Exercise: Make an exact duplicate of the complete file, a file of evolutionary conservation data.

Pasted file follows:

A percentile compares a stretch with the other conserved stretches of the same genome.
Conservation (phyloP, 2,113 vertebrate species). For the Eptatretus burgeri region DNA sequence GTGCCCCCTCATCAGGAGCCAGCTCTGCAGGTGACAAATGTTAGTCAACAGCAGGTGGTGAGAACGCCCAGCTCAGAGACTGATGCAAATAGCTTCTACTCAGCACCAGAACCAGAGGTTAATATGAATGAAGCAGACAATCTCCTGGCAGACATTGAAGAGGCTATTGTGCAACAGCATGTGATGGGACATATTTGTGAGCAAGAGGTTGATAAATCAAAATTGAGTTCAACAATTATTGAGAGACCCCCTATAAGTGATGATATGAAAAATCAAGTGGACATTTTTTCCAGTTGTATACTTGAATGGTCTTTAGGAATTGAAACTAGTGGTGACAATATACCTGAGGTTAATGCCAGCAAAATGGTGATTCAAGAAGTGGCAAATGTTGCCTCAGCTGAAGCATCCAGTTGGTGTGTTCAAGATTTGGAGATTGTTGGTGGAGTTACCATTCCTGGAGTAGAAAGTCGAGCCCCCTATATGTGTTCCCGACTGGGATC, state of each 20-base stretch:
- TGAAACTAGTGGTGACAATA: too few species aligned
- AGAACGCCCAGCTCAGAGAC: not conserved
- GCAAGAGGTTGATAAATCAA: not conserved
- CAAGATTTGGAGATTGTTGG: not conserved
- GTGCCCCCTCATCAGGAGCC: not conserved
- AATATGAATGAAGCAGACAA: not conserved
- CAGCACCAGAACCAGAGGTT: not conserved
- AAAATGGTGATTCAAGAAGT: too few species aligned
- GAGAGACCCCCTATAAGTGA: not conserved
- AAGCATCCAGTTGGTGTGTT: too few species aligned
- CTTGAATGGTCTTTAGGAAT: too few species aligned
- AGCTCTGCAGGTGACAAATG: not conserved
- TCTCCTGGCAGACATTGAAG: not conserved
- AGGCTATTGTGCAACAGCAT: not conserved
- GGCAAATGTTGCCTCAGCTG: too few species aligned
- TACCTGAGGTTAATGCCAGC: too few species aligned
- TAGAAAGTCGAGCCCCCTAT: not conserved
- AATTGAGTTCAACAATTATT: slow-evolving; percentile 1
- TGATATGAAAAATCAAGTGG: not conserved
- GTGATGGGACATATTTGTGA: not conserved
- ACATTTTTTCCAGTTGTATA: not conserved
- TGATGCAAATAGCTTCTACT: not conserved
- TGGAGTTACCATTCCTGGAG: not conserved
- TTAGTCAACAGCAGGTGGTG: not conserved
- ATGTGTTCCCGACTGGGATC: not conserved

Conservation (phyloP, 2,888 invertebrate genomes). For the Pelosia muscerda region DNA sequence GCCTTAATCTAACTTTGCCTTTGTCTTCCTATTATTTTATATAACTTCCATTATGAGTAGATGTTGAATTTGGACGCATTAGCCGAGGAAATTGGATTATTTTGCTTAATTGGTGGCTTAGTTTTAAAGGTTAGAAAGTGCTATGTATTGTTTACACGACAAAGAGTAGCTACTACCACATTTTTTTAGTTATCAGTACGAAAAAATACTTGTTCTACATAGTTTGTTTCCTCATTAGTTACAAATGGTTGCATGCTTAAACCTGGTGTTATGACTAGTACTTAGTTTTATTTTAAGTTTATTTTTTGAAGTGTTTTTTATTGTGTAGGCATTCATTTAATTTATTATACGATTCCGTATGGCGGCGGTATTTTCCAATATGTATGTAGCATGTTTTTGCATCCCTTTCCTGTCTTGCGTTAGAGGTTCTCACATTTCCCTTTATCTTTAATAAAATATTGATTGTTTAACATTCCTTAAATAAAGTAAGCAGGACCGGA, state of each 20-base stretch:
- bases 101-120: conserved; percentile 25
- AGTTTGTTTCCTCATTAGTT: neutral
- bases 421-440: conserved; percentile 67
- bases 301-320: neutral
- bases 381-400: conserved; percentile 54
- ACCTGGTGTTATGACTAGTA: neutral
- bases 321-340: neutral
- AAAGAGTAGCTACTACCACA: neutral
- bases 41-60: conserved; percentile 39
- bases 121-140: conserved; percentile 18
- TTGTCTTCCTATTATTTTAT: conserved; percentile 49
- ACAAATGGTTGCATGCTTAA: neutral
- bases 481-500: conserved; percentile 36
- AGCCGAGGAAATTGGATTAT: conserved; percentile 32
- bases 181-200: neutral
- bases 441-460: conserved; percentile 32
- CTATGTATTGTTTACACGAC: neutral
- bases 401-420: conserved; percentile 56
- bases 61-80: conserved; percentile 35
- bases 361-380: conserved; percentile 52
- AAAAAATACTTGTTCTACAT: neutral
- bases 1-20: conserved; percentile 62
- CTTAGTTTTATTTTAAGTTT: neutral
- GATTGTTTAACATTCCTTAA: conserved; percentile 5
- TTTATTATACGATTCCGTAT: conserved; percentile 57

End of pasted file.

A percentile compares a stretch with the other conserved stretches of the same genome.
Conservation (phyloP, 2,113 vertebrate species). For the Eptatretus burgeri region DNA sequence GTGCCCCCTCATCAGGAGCCAGCTCTGCAGGTGACAAATGTTAGTCAACAGCAGGTGGTGAGAACGCCCAGCTCAGAGACTGATGCAAATAGCTTCTACTCAGCACCAGAACCAGAGGTTAATATGAATGAAGCAGACAATCTCCTGGCAGACATTGAAGAGGCTATTGTGCAACAGCATGTGATGGGACATATTTGTGAGCAAGAGGTTGATAAATCAAAATTGAGTTCAACAATTATTGAGAGACCCCCTATAAGTGATGATATGAAAAATCAAGTGGACATTTTTTCCAGTTGTATACTTGAATGGTCTTTAGGAATTGAAACTAGTGGTGACAATATACCTGAGGTTAATGCCAGCAAAATGGTGATTCAAGAAGTGGCAAATGTTGCCTCAGCTGAAGCATCCAGTTGGTGTGTTCAAGATTTGGAGATTGTTGGTGGAGTTACCATTCCTGGAGTAGAAAGTCGAGCCCCCTATATGTGTTCCCGACTGGGATC, state of each 20-base stretch:
- TGAAACTAGTGGTGACAATA: too few species aligned
- AGAACGCCCAGCTCAGAGAC: not conserved
- GCAAGAGGTTGATAAATCAA: not conserved
- CAAGATTTGGAGATTGTTGG: not conserved
- GTGCCCCCTCATCAGGAGCC: not conserved
- AATATGAATGAAGCAGACAA: not conserved
- CAGCACCAGAACCAGAGGTT: not conserved
- AAAATGGTGATTCAAGAAGT: too few species aligned
- GAGAGACCCCCTATAAGTGA: not conserved
- AAGCATCCAGTTGGTGTGTT: too few species aligned
- CTTGAATGGTCTTTAGGAAT: too few species aligned
- AGCTCTGCAGGTGACAAATG: not conserved
- TCTCCTGGCAGACATTGAAG: not conserved
- AGGCTATTGTGCAACAGCAT: not conserved
- GGCAAATGTTGCCTCAGCTG: too few species aligned
- TACCTGAGGTTAATGCCAGC: too few species aligned
- TAGAAAGTCGAGCCCCCTAT: not conserved
- AATTGAGTTCAACAATTATT: slow-evolving; percentile 1
- TGATATGAAAAATCAAGTGG: not conserved
- GTGATGGGACATATTTGTGA: not conserved
- ACATTTTTTCCAGTTGTATA: not conserved
- TGATGCAAATAGCTTCTACT: not conserved
- TGGAGTTACCATTCCTGGAG: not conserved
- TTAGTCAACAGCAGGTGGTG: not conserved
- ATGTGTTCCCGACTGGGATC: not conserved

Conservation (phyloP, 2,888 invertebrate genomes). For the Pelosia muscerda region DNA sequence GCCTTAATCTAACTTTGCCTTTGTCTTCCTATTATTTTATATAACTTCCATTATGAGTAGATGTTGAATTTGGACGCATTAGCCGAGGAAATTGGATTATTTTGCTTAATTGGTGGCTTAGTTTTAAAGGTTAGAAAGTGCTATGTATTGTTTACACGACAAAGAGTAGCTACTACCACATTTTTTTAGTTATCAGTACGAAAAAATACTTGTTCTACATAGTTTGTTTCCTCATTAGTTACAAATGGTTGCATGCTTAAACCTGGTGTTATGACTAGTACTTAGTTTTATTTTAAGTTTATTTTTTGAAGTGTTTTTTATTGTGTAGGCATTCATTTAATTTATTATACGATTCCGTATGGCGGCGGTATTTTCCAATATGTATGTAGCATGTTTTTGCATCCCTTTCCTGTCTTGCGTTAGAGGTTCTCACATTTCCCTTTATCTTTAATAAAATATTGATTGTTTAACATTCCTTAAATAAAGTAAGCAGGACCGGA, state of each 20-base stretch:
- bases 101-120: conserved; percentile 25
- AGTTTGTTTCCTCATTAGTT: neutral
- bases 421-440: conserved; percentile 67
- bases 301-320: neutral
- bases 381-400: conserved; percentile 54
- ACCTGGTGTTATGACTAGTA: neutral
- bases 321-340: neutral
- AAAGAGTAGCTACTACCACA: neutral
- bases 41-60: conserved; percentile 39
- bases 121-140: conserved; percentile 18
- TTGTCTTCCTATTATTTTAT: conserved; percentile 49
- ACAAATGGTTGCATGCTTAA: neutral
- bases 481-500: conserved; percentile 36
- AGCCGAGGAAATTGGATTAT: conserved; percentile 32
- bases 181-200: neutral
- bases 441-460: conserved; percentile 32
- CTATGTATTGTTTACACGAC: neutral
- bases 401-420: conserved; percentile 56
- bases 61-80: conserved; percentile 35
- bases 361-380: conserved; percentile 52
- AAAAAATACTTGTTCTACAT: neutral
- bases 1-20: conserved; percentile 62
- CTTAGTTTTATTTTAAGTTT: neutral
- GATTGTTTAACATTCCTTAA: conserved; percentile 5
- TTTATTATACGATTCCGTAT: conserved; percentile 57